Benediction Online

Sunday, December 24, 2006

Schism in the Episcopal Church?
There have been a number of news reports this week that the Episcopal Church is in schism. This is an attempt to provide a background to the media story.

Over the last fifty years the Episcopal Church has made some quite big changes. If you were transported back to a service in the 1950s you would probably be amazed at the difference. None of these changes have happened without critics within the church. Since the Civil Rights movement in the 1960s some felt that the church was getting into inappropriate political areas and should focus more on its spiritual task of raising individuals and families in the ‘historic faith’. This sense that the church was trying to serve the world rather than God increased when in the 1970s a new prayer book was adopted with more focus on celebration and less on sin, and women were ordained as priests. The church’s critics began to argue that the Episcopal Church had turned away from the historic faith and biblical teaching and was being absorbed by American culture.

This way of thinking was supported by the growth of right-wing, conservative Christianity across the US. Within the Episcopal Church, many different conservative pressure groups have, since the 1980s, sought to turn the church back to what they believe is ‘orthodox’ Christianity. They have experienced themselves as a persecuted minority and have attempted a number of times to create a different structure within which they would receive the ministry of ‘orthodox’ bishops. Each of these attempts failed and so they cultivated relationships with conservative bishops in Anglican dioceses overseas and convinced them that the Episcopal Church is in serious trouble.

As a result, these bishops have been persuaded that the Episcopal Church is heretical. From their perspective the church (1) has refused to discipline those, such as Bishop Spong, who have taken radical positions which are at first sight contrary to traditional teaching; (2) has changed the Prayer Book, thus changing the emphasis of traditional teaching especially about sin and redemption; and (3) has continued to welcome gay and lesbian people. These are seen as symptoms of a bigger problem, the apparent refusal to acknowledge the authority of the Bible. (Actually, most Episcopalians fully accept the authority of scripture but not the way it is being interpreted by these conservatives.) The ordination of Presiding Bishop Katharine was the final straw, not because she is a woman, though this is a problem for some, but because she interprets the Bible according to current historical-critical understandings and supports the full inclusion of gay and lesbian persons. Thus she embodies all that is wrong with the Episcopal Church.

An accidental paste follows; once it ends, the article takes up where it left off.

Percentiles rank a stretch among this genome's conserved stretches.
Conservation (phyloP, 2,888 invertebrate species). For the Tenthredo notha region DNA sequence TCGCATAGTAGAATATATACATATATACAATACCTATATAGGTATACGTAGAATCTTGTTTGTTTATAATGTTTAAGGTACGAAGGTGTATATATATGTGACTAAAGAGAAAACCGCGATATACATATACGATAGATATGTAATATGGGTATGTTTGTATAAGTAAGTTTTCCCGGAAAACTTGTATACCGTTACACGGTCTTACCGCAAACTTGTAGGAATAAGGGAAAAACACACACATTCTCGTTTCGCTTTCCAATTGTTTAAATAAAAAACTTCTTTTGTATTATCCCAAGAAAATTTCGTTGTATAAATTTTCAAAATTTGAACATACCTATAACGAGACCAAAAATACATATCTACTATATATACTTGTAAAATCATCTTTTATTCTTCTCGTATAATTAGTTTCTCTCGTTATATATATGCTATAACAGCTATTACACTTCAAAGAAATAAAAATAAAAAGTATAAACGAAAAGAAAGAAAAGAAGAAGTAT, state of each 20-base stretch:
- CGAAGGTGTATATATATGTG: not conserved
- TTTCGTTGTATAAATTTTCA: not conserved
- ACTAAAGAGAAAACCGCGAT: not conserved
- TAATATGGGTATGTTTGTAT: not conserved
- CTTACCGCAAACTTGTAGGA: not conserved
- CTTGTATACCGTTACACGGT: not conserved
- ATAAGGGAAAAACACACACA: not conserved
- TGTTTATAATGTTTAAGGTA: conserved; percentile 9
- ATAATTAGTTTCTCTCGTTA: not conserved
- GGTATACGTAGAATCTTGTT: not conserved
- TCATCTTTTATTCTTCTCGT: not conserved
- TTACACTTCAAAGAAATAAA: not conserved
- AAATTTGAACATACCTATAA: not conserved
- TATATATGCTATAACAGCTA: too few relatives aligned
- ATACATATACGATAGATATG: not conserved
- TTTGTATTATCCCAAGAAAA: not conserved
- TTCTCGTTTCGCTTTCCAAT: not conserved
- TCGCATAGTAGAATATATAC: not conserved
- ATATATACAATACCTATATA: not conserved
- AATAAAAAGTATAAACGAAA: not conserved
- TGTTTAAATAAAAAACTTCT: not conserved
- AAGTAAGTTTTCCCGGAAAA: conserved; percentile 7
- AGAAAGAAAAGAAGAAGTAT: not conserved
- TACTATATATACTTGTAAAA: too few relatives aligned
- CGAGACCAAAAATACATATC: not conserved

Several of the ‘primates’ (head bishops of Anglican churches), mainly from the Global South, have sworn to take action on behalf of those who are holding to the ‘orthodox’ faith. Many conservatives hope to create a separate church which would become the ‘official’ Anglican Church in the US, so the Episcopal Church would no longer be recognized as part of the Anglican Communion. The diocese of San Joaquin has taken steps in this direction by eliminating from its Canons and Constitution all references to the Episcopal Church. This will have to be ratified at a second diocesan convention, which could be held as soon as March. The Archbishop of Nigeria, Akinola, seems determined to earn his place in history by leading the ‘orthodox’ to the safety of a new church. He has made a Virginian rector, Martyn Minns, a bishop in the church of Nigeria but functioning in the US. Two large churches in Virginia have decided to join the Nigerian church under his pastorship. This is what is being described as ‘schism’ by the media.

Over the years many parishes have decided to leave the Episcopal Church for other small Anglican churches, usually conservative. Yet others have decided to join the Episcopal Church. Whenever a parish decides to change denominations it raises difficult questions about those who do not want to change and the intent of those who gave money, time and energy to build the church buildings and endowments. It is particularly complex when a church decides to leave the Episcopal Church but join another church in the Anglican Communion – something that would be unthinkable had conservatives not managed to declare an extreme emergency of faith in the Episcopal Church.

In February the primates are meeting in Tanzania, and it is anticipated that this will be a crucial meeting for the future of the Anglican Communion (the family of churches that have grown from the Church of England). Some primates have already declared that their church is no longer ‘in communion’ with the Episcopal Church, and it is possible that a major split will occur within the Anglican Communion which will be expressed ‘on the ground’ here in the US. Let us pray for all the leaders of the Church that they may hear and respond to God’s call.


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